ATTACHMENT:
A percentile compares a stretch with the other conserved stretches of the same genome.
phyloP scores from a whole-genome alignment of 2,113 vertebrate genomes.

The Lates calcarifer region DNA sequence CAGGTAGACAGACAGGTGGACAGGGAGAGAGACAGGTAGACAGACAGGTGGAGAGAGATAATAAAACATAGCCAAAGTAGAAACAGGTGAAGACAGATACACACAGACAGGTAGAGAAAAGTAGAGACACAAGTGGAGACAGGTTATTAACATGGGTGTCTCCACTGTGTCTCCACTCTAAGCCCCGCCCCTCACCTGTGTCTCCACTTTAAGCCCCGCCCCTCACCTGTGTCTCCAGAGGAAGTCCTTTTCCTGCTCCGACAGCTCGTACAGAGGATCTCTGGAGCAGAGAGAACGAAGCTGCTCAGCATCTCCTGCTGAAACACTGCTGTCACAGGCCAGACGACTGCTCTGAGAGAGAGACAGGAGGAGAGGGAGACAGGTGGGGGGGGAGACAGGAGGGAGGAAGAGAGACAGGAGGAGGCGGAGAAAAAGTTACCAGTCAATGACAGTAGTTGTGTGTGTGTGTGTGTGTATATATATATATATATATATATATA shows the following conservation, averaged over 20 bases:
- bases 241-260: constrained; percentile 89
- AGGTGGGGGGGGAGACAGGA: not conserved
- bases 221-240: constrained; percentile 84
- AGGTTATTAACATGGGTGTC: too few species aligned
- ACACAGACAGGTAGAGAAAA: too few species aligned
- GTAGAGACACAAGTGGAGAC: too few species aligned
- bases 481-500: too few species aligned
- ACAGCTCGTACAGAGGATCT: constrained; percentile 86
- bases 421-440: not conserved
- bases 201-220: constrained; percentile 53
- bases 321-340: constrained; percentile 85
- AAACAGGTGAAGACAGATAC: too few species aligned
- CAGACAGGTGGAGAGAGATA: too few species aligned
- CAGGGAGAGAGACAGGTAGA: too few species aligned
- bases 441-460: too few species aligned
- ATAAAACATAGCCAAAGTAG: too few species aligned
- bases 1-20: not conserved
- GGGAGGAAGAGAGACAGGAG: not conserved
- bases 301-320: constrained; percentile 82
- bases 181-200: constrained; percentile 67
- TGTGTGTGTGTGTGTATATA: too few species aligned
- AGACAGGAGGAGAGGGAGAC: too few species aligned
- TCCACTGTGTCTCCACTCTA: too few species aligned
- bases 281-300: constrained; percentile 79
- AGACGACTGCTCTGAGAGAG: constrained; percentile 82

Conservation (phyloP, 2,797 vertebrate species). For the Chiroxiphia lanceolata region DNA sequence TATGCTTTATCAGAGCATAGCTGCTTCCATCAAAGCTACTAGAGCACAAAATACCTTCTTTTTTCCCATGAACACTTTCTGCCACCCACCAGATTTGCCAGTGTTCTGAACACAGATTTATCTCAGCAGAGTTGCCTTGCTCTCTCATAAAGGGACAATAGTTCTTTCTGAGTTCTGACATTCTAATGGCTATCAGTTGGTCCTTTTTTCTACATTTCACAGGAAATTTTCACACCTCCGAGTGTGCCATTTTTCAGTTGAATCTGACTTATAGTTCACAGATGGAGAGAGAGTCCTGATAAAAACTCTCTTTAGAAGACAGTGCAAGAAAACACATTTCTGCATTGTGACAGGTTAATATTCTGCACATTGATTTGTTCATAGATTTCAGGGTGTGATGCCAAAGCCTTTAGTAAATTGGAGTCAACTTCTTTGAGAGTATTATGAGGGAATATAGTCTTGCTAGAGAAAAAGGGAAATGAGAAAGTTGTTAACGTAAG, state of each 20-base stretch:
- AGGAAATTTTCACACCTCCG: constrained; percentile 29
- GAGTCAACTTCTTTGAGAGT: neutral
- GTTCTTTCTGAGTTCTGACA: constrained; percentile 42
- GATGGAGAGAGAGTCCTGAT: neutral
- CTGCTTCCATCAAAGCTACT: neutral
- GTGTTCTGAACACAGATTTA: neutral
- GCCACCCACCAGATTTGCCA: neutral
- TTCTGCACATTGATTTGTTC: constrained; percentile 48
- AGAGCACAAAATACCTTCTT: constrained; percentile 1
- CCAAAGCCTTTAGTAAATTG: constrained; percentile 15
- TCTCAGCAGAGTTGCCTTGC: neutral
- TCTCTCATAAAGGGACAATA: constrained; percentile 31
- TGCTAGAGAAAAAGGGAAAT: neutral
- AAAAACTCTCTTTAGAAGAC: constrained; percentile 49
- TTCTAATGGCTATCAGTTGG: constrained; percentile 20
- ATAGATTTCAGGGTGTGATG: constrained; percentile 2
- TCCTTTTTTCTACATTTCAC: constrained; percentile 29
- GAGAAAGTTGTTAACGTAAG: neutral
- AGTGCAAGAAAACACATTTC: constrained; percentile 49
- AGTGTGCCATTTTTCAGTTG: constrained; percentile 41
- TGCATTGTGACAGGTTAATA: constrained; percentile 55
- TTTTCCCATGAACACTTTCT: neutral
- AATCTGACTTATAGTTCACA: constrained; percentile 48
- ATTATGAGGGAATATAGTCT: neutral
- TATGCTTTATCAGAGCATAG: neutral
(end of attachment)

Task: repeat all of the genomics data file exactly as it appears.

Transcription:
A percentile compares a stretch with the other conserved stretches of the same genome.
phyloP scores from a whole-genome alignment of 2,113 vertebrate genomes.

The Lates calcarifer region DNA sequence CAGGTAGACAGACAGGTGGACAGGGAGAGAGACAGGTAGACAGACAGGTGGAGAGAGATAATAAAACATAGCCAAAGTAGAAACAGGTGAAGACAGATACACACAGACAGGTAGAGAAAAGTAGAGACACAAGTGGAGACAGGTTATTAACATGGGTGTCTCCACTGTGTCTCCACTCTAAGCCCCGCCCCTCACCTGTGTCTCCACTTTAAGCCCCGCCCCTCACCTGTGTCTCCAGAGGAAGTCCTTTTCCTGCTCCGACAGCTCGTACAGAGGATCTCTGGAGCAGAGAGAACGAAGCTGCTCAGCATCTCCTGCTGAAACACTGCTGTCACAGGCCAGACGACTGCTCTGAGAGAGAGACAGGAGGAGAGGGAGACAGGTGGGGGGGGAGACAGGAGGGAGGAAGAGAGACAGGAGGAGGCGGAGAAAAAGTTACCAGTCAATGACAGTAGTTGTGTGTGTGTGTGTGTGTATATATATATATATATATATATATA shows the following conservation, averaged over 20 bases:
- bases 241-260: constrained; percentile 89
- AGGTGGGGGGGGAGACAGGA: not conserved
- bases 221-240: constrained; percentile 84
- AGGTTATTAACATGGGTGTC: too few species aligned
- ACACAGACAGGTAGAGAAAA: too few species aligned
- GTAGAGACACAAGTGGAGAC: too few species aligned
- bases 481-500: too few species aligned
- ACAGCTCGTACAGAGGATCT: constrained; percentile 86
- bases 421-440: not conserved
- bases 201-220: constrained; percentile 53
- bases 321-340: constrained; percentile 85
- AAACAGGTGAAGACAGATAC: too few species aligned
- CAGACAGGTGGAGAGAGATA: too few species aligned
- CAGGGAGAGAGACAGGTAGA: too few species aligned
- bases 441-460: too few species aligned
- ATAAAACATAGCCAAAGTAG: too few species aligned
- bases 1-20: not conserved
- GGGAGGAAGAGAGACAGGAG: not conserved
- bases 301-320: constrained; percentile 82
- bases 181-200: constrained; percentile 67
- TGTGTGTGTGTGTGTATATA: too few species aligned
- AGACAGGAGGAGAGGGAGAC: too few species aligned
- TCCACTGTGTCTCCACTCTA: too few species aligned
- bases 281-300: constrained; percentile 79
- AGACGACTGCTCTGAGAGAG: constrained; percentile 82

Conservation (phyloP, 2,797 vertebrate species). For the Chiroxiphia lanceolata region DNA sequence TATGCTTTATCAGAGCATAGCTGCTTCCATCAAAGCTACTAGAGCACAAAATACCTTCTTTTTTCCCATGAACACTTTCTGCCACCCACCAGATTTGCCAGTGTTCTGAACACAGATTTATCTCAGCAGAGTTGCCTTGCTCTCTCATAAAGGGACAATAGTTCTTTCTGAGTTCTGACATTCTAATGGCTATCAGTTGGTCCTTTTTTCTACATTTCACAGGAAATTTTCACACCTCCGAGTGTGCCATTTTTCAGTTGAATCTGACTTATAGTTCACAGATGGAGAGAGAGTCCTGATAAAAACTCTCTTTAGAAGACAGTGCAAGAAAACACATTTCTGCATTGTGACAGGTTAATATTCTGCACATTGATTTGTTCATAGATTTCAGGGTGTGATGCCAAAGCCTTTAGTAAATTGGAGTCAACTTCTTTGAGAGTATTATGAGGGAATATAGTCTTGCTAGAGAAAAAGGGAAATGAGAAAGTTGTTAACGTAAG, state of each 20-base stretch:
- AGGAAATTTTCACACCTCCG: constrained; percentile 29
- GAGTCAACTTCTTTGAGAGT: neutral
- GTTCTTTCTGAGTTCTGACA: constrained; percentile 42
- GATGGAGAGAGAGTCCTGAT: neutral
- CTGCTTCCATCAAAGCTACT: neutral
- GTGTTCTGAACACAGATTTA: neutral
- GCCACCCACCAGATTTGCCA: neutral
- TTCTGCACATTGATTTGTTC: constrained; percentile 48
- AGAGCACAAAATACCTTCTT: constrained; percentile 1
- CCAAAGCCTTTAGTAAATTG: constrained; percentile 15
- TCTCAGCAGAGTTGCCTTGC: neutral
- TCTCTCATAAAGGGACAATA: constrained; percentile 31
- TGCTAGAGAAAAAGGGAAAT: neutral
- AAAAACTCTCTTTAGAAGAC: constrained; percentile 49
- TTCTAATGGCTATCAGTTGG: constrained; percentile 20
- ATAGATTTCAGGGTGTGATG: constrained; percentile 2
- TCCTTTTTTCTACATTTCAC: constrained; percentile 29
- GAGAAAGTTGTTAACGTAAG: neutral
- AGTGCAAGAAAACACATTTC: constrained; percentile 49
- AGTGTGCCATTTTTCAGTTG: constrained; percentile 41
- TGCATTGTGACAGGTTAATA: constrained; percentile 55
- TTTTCCCATGAACACTTTCT: neutral
- AATCTGACTTATAGTTCACA: constrained; percentile 48
- ATTATGAGGGAATATAGTCT: neutral
- TATGCTTTATCAGAGCATAG: neutral